The Sustainable Agriculture and Natural Resource Management Collaborative Research Support Program (SANREM CRSP) is a 5-year research, training, and information exchange program funded by the United States Agency for International Development (US AID). Farmers and scientists around the world work together in all phases of research in order to develop environmentally sound and economically viable agricultural practices which, in turn, will help preserve the world's natural resources.
Cape Verde has a history of famines with tragic death tolls caused by frequent crop failures. Presently this condition is being eased by extensive food aid and other international intervention. Our program was contacted in 1993 by the US AID mission in Praia in hopes of nurturing a more sustainable in-country program. We are presently working in partnership with the Cape Verde Watershed Applied Research and Development Project (WARD) and the residents of the Agua de Gato watershed.
The Agua de Gato watershed is located in the south central part of the island of Santiago, 18 km from the capital city of Praia, and comprises 350 hectares. It is home to 177 families (957 residents) making their livelihood through subsistence agriculture in the cultivation of maize, beans, peanuts, vegetables, fruit, and small-scale raising of livestock such as goats, chickens, pigs, and donkeys.
At present, our program has completed a community-led assessment to seek out farmers' ideas and concerns about the economic and environmental conditions of their watershed. This enabled the residents of Agua de Gato to articulate the constraints which limit their livelihood, and the strategies and solutions they would like to initiate to better manage their resources. A research plan directing the course of the SANREM/Cape Verde project, has been gleaned from these community discussions.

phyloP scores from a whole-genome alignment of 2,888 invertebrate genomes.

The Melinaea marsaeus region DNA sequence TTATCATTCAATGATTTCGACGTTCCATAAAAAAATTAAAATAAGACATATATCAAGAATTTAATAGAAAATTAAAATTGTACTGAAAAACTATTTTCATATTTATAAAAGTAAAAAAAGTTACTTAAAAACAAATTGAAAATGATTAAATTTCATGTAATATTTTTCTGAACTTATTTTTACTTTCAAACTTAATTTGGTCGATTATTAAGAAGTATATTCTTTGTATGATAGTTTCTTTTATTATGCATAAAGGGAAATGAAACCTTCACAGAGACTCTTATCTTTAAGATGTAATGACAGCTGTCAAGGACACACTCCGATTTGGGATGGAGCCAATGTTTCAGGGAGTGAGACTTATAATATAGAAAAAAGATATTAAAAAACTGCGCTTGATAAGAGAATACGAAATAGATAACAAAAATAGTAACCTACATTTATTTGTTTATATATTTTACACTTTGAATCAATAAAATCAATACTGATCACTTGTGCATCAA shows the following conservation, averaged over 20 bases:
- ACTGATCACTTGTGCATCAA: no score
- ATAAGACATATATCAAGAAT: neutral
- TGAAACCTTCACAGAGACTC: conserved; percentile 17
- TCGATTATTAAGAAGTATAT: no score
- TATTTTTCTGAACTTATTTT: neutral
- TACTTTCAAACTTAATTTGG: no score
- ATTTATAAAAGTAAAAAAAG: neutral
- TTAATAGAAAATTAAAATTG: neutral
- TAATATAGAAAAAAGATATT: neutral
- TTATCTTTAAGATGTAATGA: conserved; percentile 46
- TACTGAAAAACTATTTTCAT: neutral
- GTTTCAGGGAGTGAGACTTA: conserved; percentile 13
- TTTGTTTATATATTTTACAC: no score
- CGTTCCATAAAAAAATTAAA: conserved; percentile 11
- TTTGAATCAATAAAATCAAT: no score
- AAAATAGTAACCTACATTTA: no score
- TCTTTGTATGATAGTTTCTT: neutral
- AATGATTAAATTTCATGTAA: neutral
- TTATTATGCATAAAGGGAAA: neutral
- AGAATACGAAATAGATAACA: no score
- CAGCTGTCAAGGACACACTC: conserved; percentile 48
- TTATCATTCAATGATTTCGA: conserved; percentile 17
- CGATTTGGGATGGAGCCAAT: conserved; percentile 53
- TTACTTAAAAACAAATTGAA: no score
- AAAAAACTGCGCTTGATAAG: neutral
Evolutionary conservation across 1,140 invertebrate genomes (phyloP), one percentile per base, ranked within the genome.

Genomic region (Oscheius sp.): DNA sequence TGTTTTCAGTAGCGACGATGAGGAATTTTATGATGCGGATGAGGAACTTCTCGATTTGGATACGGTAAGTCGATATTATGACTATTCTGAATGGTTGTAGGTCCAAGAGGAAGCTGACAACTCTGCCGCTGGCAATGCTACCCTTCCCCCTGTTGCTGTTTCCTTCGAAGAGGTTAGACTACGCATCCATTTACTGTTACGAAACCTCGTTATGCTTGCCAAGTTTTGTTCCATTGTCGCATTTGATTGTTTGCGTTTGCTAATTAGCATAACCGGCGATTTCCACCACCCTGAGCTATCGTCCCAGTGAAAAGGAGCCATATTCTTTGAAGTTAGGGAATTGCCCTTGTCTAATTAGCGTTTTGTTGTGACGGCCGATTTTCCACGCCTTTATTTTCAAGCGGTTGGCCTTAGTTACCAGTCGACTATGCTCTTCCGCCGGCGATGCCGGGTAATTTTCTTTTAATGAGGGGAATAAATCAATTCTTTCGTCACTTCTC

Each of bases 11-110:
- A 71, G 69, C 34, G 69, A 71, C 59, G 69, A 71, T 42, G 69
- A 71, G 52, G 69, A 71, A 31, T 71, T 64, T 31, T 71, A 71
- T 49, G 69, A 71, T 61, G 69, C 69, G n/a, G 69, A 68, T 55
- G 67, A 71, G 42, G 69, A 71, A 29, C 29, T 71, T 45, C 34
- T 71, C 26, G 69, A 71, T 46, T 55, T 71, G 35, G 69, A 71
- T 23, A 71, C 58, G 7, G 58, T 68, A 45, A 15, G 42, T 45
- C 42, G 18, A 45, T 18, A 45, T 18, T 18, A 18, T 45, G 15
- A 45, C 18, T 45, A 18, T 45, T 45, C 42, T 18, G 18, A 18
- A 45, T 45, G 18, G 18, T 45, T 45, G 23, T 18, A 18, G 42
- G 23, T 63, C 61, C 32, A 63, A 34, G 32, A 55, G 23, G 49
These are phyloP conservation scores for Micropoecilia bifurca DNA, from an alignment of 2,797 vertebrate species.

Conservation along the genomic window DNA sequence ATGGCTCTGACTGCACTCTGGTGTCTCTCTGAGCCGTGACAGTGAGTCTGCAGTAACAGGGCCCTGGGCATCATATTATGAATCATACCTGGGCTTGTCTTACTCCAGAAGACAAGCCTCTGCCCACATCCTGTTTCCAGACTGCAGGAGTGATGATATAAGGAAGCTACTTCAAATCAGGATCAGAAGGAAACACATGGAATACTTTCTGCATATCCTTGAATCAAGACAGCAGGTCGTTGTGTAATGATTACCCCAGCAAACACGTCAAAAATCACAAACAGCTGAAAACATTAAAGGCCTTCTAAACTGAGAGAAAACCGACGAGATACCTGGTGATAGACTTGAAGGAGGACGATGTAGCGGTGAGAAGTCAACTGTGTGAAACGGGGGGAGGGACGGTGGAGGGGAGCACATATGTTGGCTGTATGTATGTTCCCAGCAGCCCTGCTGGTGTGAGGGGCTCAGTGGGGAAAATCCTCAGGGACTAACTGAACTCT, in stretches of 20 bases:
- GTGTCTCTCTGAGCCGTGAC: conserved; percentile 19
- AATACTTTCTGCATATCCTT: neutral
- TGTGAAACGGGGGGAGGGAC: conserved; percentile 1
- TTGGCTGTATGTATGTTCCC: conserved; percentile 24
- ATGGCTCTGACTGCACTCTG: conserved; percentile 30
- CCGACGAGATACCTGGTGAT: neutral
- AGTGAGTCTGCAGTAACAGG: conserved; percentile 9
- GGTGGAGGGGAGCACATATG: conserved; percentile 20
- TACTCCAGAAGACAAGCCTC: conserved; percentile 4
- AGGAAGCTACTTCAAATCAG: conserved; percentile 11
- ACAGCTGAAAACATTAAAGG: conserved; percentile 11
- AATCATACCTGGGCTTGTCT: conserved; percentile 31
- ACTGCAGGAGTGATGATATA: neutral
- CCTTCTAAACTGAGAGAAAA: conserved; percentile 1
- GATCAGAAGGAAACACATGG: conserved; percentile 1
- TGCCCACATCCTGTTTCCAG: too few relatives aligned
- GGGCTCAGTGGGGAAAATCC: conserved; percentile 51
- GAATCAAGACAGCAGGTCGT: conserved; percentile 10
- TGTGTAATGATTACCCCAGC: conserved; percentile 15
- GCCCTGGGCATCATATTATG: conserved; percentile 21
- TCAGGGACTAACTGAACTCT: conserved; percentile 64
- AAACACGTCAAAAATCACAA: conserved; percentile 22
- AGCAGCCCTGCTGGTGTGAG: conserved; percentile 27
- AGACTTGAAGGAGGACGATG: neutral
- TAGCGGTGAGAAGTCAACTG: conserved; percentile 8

Working closely with these residents and Cape Verde institutions, such as INIDA (the principal Cape Verde institute for research), Animaçao Rural (agricultural extension), governmental agricultural agencies, and the local Farmer's Association, the SANREM CRSP is now assisting in the development of work plans which will address the farmers' concerns for improving their lives and will involve farmers as equal partners in the research process.
Also in an effort to enrich our host country's resources, we have sponsored four Cape Verde graduate exchange students to study in U.S. institutions. And we have initiated a CV-US elementary school partnership in which classes of students in both countries correspond to learn about each other's lives and worlds.
Our most recent newsletter, SANREM LAST Update Volume 3, Number 1, featured an in-depth report on our Cape Verde program. If you would like more information about our program please contact us at SANREM@gold.griffin.peachnet.edu. Our WWW homepage will be on-line in early September.
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